For months, Don­ald Trump, the Repub­li­can can­di­date vy­ing for the White House, has ham­mered away at Pres­i­dent Barack Obama’s poli­cies on health­care, Syria or trade, de­nounc­ing them as a “dis­as­ter” and warn­ing that his Demo­cratic ri­val Hil­lary Clin­ton would lead the coun­try to “catas­tro­phe”. He has also warned that hordes of mi­grants, de­scribed as “rapists” and “crim­i­nals”, are seek­ing to slip into the United States through the bor­der with Mex­ico - where he wants to build a wall - and that mil­i­tants are hid­ing among Syr­ian refugees.

Clin­ton for her part has also gone for the jugu­lar, de­nounc­ing her ri­val as “un­sta­ble” and ca­pa­ble of un­leash­ing nu­clear war “just be­cause some­body got un­der his very thin skin”. She has lashed out at him over al­le­ga­tions of grop­ing women and sex­ual as­saults charges he has de­nied. “It’s a very neg­a­tive cam­paign, with can­di­dates ac­cus­ing each other of ly­ing, say­ing the elec­tion is rigged and it gen­er­ates a sense of hope­less­ness, of ‘this is the end my friend,’” Bloom said. “I get a lot of ‘I’ll move to Canada.’”

Robert Bright, a psy­chi­a­trist in the western state of Ari­zona, said not since the Sept 11, 2001 at­tacks or the fi­nan­cial cri­sis has he seen this level of anx­i­ety among Amer­i­cans. “Just yes­ter­day, I saw a woman who had trou­ble sleep­ing at night,” he told AFP. “An­other pa­tient who is very ill joked that the good thing about dy­ing is that he will not have to watch any more po­lit­i­cal com­mer­cials.” Rather than us­ing cam­paign slo­gans such as Obama’s ral­ly­ing cry of “Yes We Can”, the 2016 fron­trun­ners in the race have played up the Fear Fac­tor which has in­creased voter angst.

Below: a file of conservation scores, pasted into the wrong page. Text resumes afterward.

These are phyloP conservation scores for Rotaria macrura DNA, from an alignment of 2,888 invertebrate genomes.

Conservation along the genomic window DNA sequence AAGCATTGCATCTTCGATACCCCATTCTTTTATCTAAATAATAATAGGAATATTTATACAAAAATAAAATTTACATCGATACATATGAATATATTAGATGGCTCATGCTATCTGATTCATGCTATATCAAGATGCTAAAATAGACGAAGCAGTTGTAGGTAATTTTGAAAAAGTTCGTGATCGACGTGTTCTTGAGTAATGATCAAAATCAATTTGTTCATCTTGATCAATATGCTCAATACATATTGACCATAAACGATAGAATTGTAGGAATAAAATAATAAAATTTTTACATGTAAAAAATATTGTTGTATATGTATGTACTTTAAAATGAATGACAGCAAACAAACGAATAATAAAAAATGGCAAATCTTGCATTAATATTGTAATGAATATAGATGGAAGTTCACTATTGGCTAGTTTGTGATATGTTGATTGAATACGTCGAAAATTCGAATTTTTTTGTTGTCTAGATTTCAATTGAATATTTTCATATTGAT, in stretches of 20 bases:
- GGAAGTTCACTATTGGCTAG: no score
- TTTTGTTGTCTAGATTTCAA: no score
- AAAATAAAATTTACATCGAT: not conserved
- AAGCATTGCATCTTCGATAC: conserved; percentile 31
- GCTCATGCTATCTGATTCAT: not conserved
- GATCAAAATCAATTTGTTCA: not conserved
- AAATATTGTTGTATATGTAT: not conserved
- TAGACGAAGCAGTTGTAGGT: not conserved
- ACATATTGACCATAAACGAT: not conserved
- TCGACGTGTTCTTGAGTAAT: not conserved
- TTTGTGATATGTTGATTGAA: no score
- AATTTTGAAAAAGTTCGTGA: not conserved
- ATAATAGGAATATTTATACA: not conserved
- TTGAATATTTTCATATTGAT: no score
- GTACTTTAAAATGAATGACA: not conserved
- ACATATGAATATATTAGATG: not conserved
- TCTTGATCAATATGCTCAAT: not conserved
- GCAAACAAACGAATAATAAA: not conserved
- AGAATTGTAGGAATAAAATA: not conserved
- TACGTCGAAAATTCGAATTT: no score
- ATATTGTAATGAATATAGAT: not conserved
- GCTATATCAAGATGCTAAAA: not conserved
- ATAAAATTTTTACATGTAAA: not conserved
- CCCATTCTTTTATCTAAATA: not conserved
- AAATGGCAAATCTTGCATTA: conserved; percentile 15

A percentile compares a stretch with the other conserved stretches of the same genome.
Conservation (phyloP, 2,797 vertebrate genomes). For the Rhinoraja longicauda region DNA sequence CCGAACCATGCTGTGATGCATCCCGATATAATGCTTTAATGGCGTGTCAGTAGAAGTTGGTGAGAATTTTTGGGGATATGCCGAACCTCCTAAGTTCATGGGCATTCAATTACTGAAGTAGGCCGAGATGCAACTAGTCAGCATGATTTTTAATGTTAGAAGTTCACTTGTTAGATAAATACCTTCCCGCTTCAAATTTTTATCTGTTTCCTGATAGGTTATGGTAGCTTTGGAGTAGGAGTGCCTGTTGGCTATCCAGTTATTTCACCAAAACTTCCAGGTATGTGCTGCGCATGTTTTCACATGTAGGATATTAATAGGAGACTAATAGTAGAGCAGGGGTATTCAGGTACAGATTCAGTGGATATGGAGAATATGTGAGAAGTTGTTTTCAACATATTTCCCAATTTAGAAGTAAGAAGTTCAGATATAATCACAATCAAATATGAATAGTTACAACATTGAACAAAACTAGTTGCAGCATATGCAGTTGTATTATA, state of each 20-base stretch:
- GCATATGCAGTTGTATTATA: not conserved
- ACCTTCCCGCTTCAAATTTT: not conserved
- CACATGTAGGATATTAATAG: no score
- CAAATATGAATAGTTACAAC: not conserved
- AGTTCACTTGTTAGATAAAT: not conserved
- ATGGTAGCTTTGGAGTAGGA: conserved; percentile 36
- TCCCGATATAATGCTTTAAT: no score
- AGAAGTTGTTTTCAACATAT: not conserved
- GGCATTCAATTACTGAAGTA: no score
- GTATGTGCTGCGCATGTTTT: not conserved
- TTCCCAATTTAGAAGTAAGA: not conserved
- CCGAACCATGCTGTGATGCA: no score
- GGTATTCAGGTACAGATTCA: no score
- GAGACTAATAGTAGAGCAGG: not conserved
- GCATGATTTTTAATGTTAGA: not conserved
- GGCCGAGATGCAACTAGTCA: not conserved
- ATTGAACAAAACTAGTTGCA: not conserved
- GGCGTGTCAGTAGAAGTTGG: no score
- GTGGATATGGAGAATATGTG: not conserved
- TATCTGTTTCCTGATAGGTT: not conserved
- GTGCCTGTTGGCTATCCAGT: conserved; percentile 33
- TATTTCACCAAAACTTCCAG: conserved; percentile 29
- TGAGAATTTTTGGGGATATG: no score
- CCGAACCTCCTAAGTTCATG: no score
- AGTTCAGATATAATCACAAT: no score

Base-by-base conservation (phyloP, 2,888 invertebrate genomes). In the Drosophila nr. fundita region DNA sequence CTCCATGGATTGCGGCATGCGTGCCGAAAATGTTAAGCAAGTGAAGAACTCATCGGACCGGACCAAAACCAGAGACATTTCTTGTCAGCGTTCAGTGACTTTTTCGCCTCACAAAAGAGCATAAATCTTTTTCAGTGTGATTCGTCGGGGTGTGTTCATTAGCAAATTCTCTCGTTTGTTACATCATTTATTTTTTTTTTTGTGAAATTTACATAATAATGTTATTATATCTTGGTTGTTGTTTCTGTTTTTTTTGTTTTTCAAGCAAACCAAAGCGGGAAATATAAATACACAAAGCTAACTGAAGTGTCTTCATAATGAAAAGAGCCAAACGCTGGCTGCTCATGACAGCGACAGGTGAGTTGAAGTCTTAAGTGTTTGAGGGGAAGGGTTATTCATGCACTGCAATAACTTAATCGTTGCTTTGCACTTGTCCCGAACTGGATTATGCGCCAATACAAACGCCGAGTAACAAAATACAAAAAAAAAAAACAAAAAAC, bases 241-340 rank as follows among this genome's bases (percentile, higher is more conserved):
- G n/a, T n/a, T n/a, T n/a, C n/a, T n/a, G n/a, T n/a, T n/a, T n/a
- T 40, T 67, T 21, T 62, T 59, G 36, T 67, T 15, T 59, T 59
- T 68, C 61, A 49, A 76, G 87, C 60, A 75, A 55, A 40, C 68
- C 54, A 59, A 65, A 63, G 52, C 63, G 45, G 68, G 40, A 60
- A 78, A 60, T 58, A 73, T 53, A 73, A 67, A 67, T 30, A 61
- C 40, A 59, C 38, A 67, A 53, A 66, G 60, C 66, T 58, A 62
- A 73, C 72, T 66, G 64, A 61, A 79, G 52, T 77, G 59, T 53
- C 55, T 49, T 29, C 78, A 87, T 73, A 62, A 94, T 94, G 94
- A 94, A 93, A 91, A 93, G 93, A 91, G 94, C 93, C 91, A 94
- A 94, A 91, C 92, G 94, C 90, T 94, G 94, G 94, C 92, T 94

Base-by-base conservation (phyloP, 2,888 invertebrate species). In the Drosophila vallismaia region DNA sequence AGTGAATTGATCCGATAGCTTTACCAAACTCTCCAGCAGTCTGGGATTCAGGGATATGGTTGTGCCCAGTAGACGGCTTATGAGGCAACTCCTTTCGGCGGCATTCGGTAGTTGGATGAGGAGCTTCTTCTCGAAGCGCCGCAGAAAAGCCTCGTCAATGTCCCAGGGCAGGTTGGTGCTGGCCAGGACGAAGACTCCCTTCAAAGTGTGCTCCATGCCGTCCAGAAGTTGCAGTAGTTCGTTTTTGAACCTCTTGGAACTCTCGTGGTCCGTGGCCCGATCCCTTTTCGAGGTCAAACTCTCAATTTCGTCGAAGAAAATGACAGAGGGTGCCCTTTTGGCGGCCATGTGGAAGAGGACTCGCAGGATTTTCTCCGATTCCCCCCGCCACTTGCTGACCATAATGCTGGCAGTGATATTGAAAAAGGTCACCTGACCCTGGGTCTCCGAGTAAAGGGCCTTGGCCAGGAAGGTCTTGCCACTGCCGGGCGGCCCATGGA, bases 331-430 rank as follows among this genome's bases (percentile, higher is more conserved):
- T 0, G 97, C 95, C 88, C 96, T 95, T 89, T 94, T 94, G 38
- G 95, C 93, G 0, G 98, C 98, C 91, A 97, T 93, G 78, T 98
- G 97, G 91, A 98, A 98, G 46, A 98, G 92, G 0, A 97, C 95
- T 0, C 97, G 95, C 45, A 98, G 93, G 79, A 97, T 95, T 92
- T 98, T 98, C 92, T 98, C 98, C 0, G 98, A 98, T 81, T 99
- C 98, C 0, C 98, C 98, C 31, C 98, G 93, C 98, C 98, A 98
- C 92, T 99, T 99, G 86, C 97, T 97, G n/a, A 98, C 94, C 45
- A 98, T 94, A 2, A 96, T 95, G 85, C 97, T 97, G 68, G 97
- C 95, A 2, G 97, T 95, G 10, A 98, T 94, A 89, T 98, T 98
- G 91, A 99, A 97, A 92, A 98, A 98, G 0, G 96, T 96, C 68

“Peo­ple fear for their fi­nan­cial safety, for the na­tional se­cu­rity, ter­ror­ist at­tacks, there’s a fear of the ‘other,’” Bright said. He added that Repub­li­cans es­pe­cially are con­cerned about the fu­ture makeup of the US Supreme Court, where the next pres­i­dent will po­ten­tially ap­point three or more new jus­tices to life­time seats. Added to that, Repub­li­cans are also fear­ful of los­ing con­trol of both houses of Congress and are fret­ting over the fu­ture of their party, which has been left in tat­ters.

The cam­paign has mean­while of­ten sunk be­low the belt amid lurid sex scan­dals and hy­per­bole. Trump has re­peat­edly la­beled Clin­ton “crooked” and ap­peared with women who have ac­cused his ri­val’s hus­band - for­mer pres­i­dent Bill Clin­ton - of sex­ual as­sault. He has also talked about the size of his pe­nis and, in a lewd 2005 record­ing that up­ended the cam­paign, bragged about grab­bing women’s gen­i­tals and mak­ing un­wanted ad­vances. “Those words, im­ages, cre­ated a feel of lack of safety for women in gen­eral,” Bright said. “And for those hav­ing had sex ag­gres­sion, it ab­so­lutely trig­gered things, re­ac­ti­vated trau­mas, gave them night­mares.” —AFP